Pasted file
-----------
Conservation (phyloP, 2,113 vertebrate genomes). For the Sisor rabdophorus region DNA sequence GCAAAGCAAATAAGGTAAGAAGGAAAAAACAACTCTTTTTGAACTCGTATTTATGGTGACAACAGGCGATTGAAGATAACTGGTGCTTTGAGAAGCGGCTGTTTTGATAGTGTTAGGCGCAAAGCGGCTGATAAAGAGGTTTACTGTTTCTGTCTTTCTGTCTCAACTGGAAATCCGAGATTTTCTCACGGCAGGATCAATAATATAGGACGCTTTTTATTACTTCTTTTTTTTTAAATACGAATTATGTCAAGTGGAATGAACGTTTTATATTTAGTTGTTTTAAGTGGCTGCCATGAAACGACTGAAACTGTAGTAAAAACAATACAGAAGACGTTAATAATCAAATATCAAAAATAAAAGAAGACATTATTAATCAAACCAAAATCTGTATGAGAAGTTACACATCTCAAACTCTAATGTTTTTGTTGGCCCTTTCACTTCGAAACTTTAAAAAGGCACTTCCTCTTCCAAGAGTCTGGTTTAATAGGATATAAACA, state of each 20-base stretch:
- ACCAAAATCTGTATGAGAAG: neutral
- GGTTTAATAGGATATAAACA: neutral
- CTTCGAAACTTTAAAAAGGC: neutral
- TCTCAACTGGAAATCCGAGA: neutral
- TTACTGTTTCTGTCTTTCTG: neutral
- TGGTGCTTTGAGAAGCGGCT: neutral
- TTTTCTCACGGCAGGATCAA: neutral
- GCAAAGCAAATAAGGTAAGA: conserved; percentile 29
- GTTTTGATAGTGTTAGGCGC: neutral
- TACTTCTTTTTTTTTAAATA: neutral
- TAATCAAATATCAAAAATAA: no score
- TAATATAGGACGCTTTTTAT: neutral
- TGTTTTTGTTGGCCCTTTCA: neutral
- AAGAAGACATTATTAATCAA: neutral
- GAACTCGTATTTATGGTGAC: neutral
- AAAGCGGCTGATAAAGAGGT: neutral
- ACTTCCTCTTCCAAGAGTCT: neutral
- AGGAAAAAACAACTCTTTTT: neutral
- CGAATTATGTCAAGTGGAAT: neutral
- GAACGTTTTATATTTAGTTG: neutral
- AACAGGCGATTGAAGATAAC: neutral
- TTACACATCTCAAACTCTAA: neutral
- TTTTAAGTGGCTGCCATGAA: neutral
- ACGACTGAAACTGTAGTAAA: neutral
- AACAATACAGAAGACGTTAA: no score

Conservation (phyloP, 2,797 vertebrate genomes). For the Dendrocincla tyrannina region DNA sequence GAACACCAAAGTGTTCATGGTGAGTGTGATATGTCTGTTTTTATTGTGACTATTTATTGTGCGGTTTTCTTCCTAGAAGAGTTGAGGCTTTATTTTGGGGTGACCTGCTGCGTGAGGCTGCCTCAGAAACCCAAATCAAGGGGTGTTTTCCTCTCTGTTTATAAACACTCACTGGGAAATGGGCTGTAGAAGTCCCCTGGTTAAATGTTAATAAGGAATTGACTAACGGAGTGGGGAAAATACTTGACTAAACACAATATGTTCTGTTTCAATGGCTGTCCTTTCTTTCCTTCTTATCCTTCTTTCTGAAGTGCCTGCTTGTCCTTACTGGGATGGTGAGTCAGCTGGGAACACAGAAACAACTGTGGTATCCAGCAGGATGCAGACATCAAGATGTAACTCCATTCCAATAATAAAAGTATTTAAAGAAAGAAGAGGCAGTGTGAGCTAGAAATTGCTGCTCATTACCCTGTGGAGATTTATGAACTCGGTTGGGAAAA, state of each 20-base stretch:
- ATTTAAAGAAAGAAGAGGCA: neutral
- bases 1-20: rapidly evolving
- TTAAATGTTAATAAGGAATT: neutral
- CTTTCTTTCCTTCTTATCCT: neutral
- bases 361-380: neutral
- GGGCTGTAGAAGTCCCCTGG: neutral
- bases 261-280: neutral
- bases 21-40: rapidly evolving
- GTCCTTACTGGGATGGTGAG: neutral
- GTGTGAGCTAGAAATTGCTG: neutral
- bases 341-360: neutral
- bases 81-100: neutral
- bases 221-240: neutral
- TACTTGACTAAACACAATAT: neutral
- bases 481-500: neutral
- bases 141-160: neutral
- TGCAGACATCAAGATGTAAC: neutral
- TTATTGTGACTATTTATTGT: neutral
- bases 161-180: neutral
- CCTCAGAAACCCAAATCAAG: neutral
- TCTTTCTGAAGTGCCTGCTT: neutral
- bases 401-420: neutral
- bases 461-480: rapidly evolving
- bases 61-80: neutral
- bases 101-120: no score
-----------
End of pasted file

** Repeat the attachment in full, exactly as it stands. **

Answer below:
Conservation (phyloP, 2,113 vertebrate genomes). For the Sisor rabdophorus region DNA sequence GCAAAGCAAATAAGGTAAGAAGGAAAAAACAACTCTTTTTGAACTCGTATTTATGGTGACAACAGGCGATTGAAGATAACTGGTGCTTTGAGAAGCGGCTGTTTTGATAGTGTTAGGCGCAAAGCGGCTGATAAAGAGGTTTACTGTTTCTGTCTTTCTGTCTCAACTGGAAATCCGAGATTTTCTCACGGCAGGATCAATAATATAGGACGCTTTTTATTACTTCTTTTTTTTTAAATACGAATTATGTCAAGTGGAATGAACGTTTTATATTTAGTTGTTTTAAGTGGCTGCCATGAAACGACTGAAACTGTAGTAAAAACAATACAGAAGACGTTAATAATCAAATATCAAAAATAAAAGAAGACATTATTAATCAAACCAAAATCTGTATGAGAAGTTACACATCTCAAACTCTAATGTTTTTGTTGGCCCTTTCACTTCGAAACTTTAAAAAGGCACTTCCTCTTCCAAGAGTCTGGTTTAATAGGATATAAACA, state of each 20-base stretch:
- ACCAAAATCTGTATGAGAAG: neutral
- GGTTTAATAGGATATAAACA: neutral
- CTTCGAAACTTTAAAAAGGC: neutral
- TCTCAACTGGAAATCCGAGA: neutral
- TTACTGTTTCTGTCTTTCTG: neutral
- TGGTGCTTTGAGAAGCGGCT: neutral
- TTTTCTCACGGCAGGATCAA: neutral
- GCAAAGCAAATAAGGTAAGA: conserved; percentile 29
- GTTTTGATAGTGTTAGGCGC: neutral
- TACTTCTTTTTTTTTAAATA: neutral
- TAATCAAATATCAAAAATAA: no score
- TAATATAGGACGCTTTTTAT: neutral
- TGTTTTTGTTGGCCCTTTCA: neutral
- AAGAAGACATTATTAATCAA: neutral
- GAACTCGTATTTATGGTGAC: neutral
- AAAGCGGCTGATAAAGAGGT: neutral
- ACTTCCTCTTCCAAGAGTCT: neutral
- AGGAAAAAACAACTCTTTTT: neutral
- CGAATTATGTCAAGTGGAAT: neutral
- GAACGTTTTATATTTAGTTG: neutral
- AACAGGCGATTGAAGATAAC: neutral
- TTACACATCTCAAACTCTAA: neutral
- TTTTAAGTGGCTGCCATGAA: neutral
- ACGACTGAAACTGTAGTAAA: neutral
- AACAATACAGAAGACGTTAA: no score

Conservation (phyloP, 2,797 vertebrate genomes). For the Dendrocincla tyrannina region DNA sequence GAACACCAAAGTGTTCATGGTGAGTGTGATATGTCTGTTTTTATTGTGACTATTTATTGTGCGGTTTTCTTCCTAGAAGAGTTGAGGCTTTATTTTGGGGTGACCTGCTGCGTGAGGCTGCCTCAGAAACCCAAATCAAGGGGTGTTTTCCTCTCTGTTTATAAACACTCACTGGGAAATGGGCTGTAGAAGTCCCCTGGTTAAATGTTAATAAGGAATTGACTAACGGAGTGGGGAAAATACTTGACTAAACACAATATGTTCTGTTTCAATGGCTGTCCTTTCTTTCCTTCTTATCCTTCTTTCTGAAGTGCCTGCTTGTCCTTACTGGGATGGTGAGTCAGCTGGGAACACAGAAACAACTGTGGTATCCAGCAGGATGCAGACATCAAGATGTAACTCCATTCCAATAATAAAAGTATTTAAAGAAAGAAGAGGCAGTGTGAGCTAGAAATTGCTGCTCATTACCCTGTGGAGATTTATGAACTCGGTTGGGAAAA, state of each 20-base stretch:
- ATTTAAAGAAAGAAGAGGCA: neutral
- bases 1-20: rapidly evolving
- TTAAATGTTAATAAGGAATT: neutral
- CTTTCTTTCCTTCTTATCCT: neutral
- bases 361-380: neutral
- GGGCTGTAGAAGTCCCCTGG: neutral
- bases 261-280: neutral
- bases 21-40: rapidly evolving
- GTCCTTACTGGGATGGTGAG: neutral
- GTGTGAGCTAGAAATTGCTG: neutral
- bases 341-360: neutral
- bases 81-100: neutral
- bases 221-240: neutral
- TACTTGACTAAACACAATAT: neutral
- bases 481-500: neutral
- bases 141-160: neutral
- TGCAGACATCAAGATGTAAC: neutral
- TTATTGTGACTATTTATTGT: neutral
- bases 161-180: neutral
- CCTCAGAAACCCAAATCAAG: neutral
- TCTTTCTGAAGTGCCTGCTT: neutral
- bases 401-420: neutral
- bases 461-480: rapidly evolving
- bases 61-80: neutral
- bases 101-120: no score